Boston has a humid continental climate. Summers are typically hot, rainy, and humid, while winters are cold and oscillate between periods of rain and snow. Spring and fall are usually mild, with varying conditions dependent on wind direction and jet stream positioning. Prevailing wind patterns that blow offshore minimize the influence of the Atlantic Ocean.
Boston’s coastal location on the North Atlantic moderates its temperature, but makes the city very prone to Nor’easter weather systems that can produce much snow and rain. Snowfall increases dramatically as one goes inland away from the city (especially north and west of the city)—away from the moderating influence of the ocean. There is also high year-to-year variability in snowfall.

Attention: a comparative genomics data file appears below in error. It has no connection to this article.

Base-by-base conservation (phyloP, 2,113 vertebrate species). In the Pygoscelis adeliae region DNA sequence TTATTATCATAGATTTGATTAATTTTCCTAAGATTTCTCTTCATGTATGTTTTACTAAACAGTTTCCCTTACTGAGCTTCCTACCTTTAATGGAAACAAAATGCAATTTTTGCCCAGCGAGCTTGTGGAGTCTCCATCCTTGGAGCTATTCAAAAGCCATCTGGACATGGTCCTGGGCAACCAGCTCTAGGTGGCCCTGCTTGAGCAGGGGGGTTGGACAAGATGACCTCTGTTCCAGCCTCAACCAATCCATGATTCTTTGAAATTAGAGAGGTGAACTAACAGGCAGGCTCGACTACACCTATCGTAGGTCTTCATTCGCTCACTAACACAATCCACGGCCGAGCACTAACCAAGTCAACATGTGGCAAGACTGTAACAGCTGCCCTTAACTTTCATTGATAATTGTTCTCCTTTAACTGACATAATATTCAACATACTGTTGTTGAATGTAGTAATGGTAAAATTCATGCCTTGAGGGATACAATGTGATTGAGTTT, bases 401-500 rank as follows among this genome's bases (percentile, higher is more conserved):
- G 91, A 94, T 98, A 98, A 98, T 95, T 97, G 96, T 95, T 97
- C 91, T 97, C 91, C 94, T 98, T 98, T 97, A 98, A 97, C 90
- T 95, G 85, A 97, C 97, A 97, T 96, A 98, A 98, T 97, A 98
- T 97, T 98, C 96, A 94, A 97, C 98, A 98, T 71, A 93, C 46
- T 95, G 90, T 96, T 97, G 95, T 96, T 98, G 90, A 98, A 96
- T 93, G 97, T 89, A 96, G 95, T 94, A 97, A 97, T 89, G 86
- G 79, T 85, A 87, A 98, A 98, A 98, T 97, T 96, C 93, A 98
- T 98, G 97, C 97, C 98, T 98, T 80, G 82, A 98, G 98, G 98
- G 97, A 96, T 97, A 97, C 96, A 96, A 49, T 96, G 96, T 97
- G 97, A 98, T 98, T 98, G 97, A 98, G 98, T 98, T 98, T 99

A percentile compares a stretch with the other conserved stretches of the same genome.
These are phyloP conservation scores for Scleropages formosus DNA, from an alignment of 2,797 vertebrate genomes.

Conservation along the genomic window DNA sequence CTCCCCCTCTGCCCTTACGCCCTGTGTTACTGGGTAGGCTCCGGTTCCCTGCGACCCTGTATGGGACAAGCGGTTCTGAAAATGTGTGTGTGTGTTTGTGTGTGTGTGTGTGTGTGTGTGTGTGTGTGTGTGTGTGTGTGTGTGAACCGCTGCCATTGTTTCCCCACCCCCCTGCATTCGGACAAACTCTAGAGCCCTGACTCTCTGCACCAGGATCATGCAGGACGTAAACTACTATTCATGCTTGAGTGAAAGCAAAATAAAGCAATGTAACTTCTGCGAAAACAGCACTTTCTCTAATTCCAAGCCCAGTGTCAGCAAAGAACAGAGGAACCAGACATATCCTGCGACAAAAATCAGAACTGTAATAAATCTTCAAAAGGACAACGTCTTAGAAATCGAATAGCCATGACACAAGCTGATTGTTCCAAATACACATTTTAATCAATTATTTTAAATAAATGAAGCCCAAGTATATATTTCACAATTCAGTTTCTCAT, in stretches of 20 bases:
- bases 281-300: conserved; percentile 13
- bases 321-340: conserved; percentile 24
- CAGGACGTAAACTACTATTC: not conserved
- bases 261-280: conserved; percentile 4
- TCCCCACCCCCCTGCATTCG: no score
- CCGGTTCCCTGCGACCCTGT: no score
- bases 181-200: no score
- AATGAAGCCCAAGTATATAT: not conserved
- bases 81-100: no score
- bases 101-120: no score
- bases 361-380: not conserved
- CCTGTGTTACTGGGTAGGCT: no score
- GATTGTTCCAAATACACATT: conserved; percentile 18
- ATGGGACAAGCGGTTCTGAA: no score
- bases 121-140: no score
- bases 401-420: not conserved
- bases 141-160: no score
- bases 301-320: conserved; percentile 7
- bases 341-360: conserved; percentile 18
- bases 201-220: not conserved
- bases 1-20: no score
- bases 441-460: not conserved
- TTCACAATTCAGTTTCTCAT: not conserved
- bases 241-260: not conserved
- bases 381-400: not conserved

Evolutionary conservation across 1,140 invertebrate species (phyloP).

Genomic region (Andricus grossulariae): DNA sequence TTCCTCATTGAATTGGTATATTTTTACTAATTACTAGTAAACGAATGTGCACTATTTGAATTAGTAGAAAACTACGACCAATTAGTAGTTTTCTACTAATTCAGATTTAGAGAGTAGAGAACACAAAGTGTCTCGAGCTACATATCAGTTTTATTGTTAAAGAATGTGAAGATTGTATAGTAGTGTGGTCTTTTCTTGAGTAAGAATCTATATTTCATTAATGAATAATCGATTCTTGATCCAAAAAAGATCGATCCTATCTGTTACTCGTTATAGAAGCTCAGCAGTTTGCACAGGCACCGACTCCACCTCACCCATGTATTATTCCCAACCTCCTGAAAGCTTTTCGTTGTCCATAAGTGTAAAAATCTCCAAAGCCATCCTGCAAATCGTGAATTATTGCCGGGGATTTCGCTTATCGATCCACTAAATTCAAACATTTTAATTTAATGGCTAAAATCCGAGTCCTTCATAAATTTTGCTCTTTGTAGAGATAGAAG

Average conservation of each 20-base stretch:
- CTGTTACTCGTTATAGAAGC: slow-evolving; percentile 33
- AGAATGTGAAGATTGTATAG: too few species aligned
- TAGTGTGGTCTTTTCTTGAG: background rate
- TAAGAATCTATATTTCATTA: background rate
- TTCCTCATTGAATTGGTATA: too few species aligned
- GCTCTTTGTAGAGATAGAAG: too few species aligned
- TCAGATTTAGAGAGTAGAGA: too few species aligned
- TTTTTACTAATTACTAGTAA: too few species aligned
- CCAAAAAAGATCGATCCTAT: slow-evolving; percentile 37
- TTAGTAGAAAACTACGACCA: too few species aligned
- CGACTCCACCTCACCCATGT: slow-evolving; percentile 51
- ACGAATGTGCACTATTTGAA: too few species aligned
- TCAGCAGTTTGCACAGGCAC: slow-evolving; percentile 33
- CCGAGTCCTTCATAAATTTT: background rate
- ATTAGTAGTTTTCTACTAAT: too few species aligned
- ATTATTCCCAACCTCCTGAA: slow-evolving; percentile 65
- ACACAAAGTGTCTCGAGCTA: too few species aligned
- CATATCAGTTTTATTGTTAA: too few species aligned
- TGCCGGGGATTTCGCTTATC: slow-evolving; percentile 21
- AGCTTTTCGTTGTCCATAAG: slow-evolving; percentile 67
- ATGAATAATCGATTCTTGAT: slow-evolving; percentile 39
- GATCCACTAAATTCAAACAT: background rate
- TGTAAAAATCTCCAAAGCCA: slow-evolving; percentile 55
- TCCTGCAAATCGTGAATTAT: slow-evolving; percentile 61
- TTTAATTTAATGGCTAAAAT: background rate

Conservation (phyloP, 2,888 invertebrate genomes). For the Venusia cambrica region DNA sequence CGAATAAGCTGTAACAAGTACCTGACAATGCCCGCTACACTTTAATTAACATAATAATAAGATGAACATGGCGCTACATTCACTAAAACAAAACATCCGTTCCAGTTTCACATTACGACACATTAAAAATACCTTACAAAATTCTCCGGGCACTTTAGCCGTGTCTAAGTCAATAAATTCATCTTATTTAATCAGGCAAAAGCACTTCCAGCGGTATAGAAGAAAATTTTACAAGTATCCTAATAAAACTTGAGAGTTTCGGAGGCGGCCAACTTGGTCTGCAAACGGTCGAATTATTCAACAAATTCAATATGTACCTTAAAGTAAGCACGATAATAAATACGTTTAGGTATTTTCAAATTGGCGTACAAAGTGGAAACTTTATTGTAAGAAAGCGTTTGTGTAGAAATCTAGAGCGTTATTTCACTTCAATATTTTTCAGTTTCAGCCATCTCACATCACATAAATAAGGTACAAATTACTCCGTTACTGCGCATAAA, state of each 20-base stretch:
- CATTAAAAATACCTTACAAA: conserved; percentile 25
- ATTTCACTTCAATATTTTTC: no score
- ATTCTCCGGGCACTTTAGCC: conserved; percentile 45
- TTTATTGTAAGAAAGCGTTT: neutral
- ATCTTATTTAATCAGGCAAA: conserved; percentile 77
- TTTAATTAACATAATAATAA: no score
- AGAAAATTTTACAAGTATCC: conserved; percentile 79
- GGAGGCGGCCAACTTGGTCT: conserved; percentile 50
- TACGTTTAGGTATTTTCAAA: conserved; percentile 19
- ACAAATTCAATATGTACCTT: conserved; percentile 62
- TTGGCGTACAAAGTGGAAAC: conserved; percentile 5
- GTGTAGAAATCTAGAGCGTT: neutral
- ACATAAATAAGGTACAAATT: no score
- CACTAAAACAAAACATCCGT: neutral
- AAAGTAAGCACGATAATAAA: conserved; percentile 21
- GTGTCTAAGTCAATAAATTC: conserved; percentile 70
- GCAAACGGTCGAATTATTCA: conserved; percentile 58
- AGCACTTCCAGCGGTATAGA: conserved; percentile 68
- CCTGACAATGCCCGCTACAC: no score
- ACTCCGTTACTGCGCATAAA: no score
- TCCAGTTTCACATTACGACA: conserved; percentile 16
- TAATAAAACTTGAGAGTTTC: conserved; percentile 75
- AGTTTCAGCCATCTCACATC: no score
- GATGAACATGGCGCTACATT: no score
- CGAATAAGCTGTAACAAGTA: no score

Fog is fairly common, particularly in spring and early summer, and the occasional tropical storm or hurricane can threaten the region, especially in late summer and early autumn. Due to its situation along the North Atlantic, the city often receives sea breezes, especially in the late spring, when water temperatures are still quite cold and temperatures at the coast can be more than 20 °F colder than a few miles inland, sometimes dropping by that amount near midday. Thunderstorms occur from May to September, that are occasionally severe with large hail, damaging winds and heavy downpours. Although downtown Boston has never been struck by a violent tornado, the city itself has experienced many tornado warnings. Damaging storms are more common to areas north, west, and northwest of the city. Boston has a relatively sunny climate for a coastal city at its latitude.